One critic has called this the most perverse scene in American literature. Why? The "I" is Manon Gaudet, Louisiana plantation mistress, and Sarah is the slave she owns. The scene perfectly serves the surreal relationship of these two women: the indolent inhumanity of Manon met with Sarah's blank fury.
To Martin, that scene is also the very heart of Property. "People who read it say, 'That's the first time I understand that she is owned, that Sarah is completely owned by Manon, physically and in every way,'" Martin says, speaking by telephone from her home in upstate New York. She also intended for the scene to hint at the common antebellum practice of using slaves as wet nurses. "It's like trying to break their maternal heart," she says. "To require a woman to nurse a child that will then own her is a kind of perversity that is just so astonishing to me."
Property is, indeed, a perverse place, a stark vision of societal moral rot. Set in antebellum New Orleans and the surrounding countryside, the novel drips with the mingling decay of fear and lies. Martin dares to imagine what life in the repressive, slave-holding society must have felt like for those entangled in its daily deceits. The idea for the book actually sprang from Martin's absorbing 1994 novel The Great Divorce, in which the modern-day story of one woman's failed marriage acts as counterpoint to a mystical antebellum tale of domestic deviance and murder. "It's a very romanticized vision of that world," Martin says. "I thought that, in some ways, I had done a bit of an injustice by buying into that myth of the gorgeous, gracious Old South."
The impressionistic, character-driven Property explodes that myth. Manon is young and newly married; already, she hates her boorish, domineering husband, a failing sugar cane planter who quickly fathers two children by Manon's prize slave, Sarah. The two children -- a deaf wild child and a baby girl -- are regular reminders of childless Manon's precarious and powerless position and fuel her hatred for the culture that sanctions his behavior. And so Manon spends her days longing for her husband's death and loathing the circumstances of her unhappy home, a despair broken only by the constant threat of slave insurrection. For all her own misery, Manon is a cruel and self-centered creature; she longs for the very personal freedoms her world does not respect -- and thinks little of anyone else around her. "I thought that a book from the point of view of a woman slave owner would allow me to look at it in a very different way than I had before," Martin says. "She's not part of the patriarchy, but she is a slave owner. She's not a slave herself, but she is a person whose freedom is somewhat restricted. I just had to wait until I could hear her voice."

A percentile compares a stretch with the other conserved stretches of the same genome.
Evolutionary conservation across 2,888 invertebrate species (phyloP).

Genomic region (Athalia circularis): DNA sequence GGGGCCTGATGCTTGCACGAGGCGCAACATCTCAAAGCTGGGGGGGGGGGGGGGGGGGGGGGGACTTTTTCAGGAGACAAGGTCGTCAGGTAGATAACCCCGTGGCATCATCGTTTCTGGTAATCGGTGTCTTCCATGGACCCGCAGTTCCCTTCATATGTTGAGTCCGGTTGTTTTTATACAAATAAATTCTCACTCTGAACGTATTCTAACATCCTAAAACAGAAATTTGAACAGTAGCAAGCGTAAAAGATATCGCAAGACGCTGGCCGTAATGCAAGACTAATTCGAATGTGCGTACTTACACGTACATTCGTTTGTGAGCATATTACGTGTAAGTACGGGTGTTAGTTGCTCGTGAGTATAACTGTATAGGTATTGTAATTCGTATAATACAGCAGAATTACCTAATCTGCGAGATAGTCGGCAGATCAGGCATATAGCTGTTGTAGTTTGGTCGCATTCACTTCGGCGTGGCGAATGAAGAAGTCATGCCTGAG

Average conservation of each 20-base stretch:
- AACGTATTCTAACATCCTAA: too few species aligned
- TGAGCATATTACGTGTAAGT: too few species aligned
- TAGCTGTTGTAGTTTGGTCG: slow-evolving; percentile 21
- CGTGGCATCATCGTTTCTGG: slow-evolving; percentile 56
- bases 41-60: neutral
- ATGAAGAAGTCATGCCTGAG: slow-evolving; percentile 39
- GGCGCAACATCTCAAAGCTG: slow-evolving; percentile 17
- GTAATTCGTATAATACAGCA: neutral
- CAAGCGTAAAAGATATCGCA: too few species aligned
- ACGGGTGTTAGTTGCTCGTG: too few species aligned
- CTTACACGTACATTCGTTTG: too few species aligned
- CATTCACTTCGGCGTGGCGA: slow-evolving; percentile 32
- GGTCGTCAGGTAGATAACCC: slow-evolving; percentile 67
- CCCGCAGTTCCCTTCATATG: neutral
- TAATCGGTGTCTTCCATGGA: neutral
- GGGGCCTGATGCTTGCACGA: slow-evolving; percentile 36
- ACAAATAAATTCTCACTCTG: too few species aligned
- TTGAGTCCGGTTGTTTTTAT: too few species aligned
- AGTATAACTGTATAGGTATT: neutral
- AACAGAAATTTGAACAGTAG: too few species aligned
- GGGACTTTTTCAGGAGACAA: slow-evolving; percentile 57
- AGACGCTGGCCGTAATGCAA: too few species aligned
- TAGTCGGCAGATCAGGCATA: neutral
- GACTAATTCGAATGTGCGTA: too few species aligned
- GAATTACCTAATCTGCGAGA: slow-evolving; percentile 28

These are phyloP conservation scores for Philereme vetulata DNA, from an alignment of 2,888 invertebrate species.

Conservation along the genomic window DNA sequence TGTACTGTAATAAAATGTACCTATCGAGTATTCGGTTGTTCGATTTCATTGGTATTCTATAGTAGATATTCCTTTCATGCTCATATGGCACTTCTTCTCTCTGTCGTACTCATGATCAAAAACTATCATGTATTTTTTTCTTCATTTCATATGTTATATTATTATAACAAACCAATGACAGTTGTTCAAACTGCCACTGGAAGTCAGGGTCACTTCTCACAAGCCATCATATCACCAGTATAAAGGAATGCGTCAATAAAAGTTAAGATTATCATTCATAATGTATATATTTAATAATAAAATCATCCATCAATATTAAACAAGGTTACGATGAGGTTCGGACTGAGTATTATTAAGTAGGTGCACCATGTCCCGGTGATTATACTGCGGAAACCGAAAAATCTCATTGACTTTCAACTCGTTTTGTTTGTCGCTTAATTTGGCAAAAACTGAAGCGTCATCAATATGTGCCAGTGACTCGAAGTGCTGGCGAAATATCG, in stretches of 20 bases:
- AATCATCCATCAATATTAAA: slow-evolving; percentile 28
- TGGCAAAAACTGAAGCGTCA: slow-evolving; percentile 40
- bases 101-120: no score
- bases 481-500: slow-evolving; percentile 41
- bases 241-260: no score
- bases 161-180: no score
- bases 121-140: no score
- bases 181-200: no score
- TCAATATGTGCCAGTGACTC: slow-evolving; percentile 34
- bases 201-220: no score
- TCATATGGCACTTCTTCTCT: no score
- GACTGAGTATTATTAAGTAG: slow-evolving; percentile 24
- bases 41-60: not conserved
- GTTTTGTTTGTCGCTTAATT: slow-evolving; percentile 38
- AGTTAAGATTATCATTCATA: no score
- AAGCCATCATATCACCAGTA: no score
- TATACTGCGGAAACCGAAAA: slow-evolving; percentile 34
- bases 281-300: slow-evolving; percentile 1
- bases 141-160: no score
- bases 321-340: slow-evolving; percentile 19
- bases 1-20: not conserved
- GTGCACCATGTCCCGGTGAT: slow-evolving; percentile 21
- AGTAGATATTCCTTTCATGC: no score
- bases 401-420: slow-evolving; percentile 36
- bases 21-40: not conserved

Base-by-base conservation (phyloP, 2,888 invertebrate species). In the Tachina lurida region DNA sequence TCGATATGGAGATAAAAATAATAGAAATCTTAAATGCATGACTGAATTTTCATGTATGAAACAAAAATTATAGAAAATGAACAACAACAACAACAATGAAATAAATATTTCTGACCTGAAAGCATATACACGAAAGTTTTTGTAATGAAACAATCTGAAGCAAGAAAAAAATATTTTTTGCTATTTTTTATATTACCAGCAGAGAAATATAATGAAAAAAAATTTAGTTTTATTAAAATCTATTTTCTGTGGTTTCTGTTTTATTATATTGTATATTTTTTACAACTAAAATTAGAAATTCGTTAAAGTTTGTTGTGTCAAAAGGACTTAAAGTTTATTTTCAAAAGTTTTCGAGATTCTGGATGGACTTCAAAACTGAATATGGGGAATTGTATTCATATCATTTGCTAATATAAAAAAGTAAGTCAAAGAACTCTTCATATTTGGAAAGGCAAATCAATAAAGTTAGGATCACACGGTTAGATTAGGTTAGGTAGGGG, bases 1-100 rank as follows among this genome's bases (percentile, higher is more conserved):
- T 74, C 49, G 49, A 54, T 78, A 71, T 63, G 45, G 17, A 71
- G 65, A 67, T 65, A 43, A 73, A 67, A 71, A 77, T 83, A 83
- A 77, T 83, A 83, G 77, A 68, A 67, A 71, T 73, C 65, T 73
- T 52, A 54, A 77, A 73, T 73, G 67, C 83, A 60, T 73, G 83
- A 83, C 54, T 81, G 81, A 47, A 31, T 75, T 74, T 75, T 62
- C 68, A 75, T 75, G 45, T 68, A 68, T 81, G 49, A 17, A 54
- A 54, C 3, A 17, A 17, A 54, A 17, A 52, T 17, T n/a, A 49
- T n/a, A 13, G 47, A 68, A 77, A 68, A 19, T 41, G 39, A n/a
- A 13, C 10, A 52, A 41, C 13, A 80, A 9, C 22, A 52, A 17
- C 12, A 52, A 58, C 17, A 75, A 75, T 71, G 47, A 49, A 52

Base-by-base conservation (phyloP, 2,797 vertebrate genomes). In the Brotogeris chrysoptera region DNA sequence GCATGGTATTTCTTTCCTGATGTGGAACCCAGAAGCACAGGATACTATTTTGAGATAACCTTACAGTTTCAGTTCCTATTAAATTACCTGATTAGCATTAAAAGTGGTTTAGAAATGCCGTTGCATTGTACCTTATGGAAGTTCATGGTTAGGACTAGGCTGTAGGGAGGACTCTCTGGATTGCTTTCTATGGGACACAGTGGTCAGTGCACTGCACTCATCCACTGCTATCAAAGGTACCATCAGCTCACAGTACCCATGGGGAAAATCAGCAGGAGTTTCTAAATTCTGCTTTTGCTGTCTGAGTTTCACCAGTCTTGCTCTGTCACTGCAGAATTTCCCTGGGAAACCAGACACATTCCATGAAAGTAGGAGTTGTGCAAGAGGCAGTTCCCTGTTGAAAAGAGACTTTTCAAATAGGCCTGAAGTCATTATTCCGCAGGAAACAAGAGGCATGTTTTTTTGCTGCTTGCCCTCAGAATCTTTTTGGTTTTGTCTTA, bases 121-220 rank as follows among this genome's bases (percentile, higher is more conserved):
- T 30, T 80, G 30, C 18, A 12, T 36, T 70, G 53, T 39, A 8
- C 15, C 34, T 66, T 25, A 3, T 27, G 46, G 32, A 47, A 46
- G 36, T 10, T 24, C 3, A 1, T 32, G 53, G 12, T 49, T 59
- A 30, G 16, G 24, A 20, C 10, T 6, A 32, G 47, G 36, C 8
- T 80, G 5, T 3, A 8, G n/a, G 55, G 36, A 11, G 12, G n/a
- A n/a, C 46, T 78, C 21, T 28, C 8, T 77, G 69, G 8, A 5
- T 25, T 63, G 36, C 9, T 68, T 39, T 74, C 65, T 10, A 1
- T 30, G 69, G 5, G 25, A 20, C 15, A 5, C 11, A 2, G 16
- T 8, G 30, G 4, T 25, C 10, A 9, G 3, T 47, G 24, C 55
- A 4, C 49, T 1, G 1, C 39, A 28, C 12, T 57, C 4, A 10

That voice is raw with the rage of a waking nightmare. "Manon's quite a monster," Martin says. "She knows that somebody is to blame, but can't figure out who. Because if she did, she would have to figure out that she is complicit."
Martin's spare and estimable prose effectively turn the lock of Manon's cage. Her thoughts aren't so much reactions to plot developments as they are the plot developments; she can only see so far down the road. "I wanted to write in the domestic sphere," Martin says, "because it has to take place in the domestic sphere if it's going to take hold in a society." In the irresponsible, unforgettable mind of Manon Gaudet, Martin proves her poisoned point.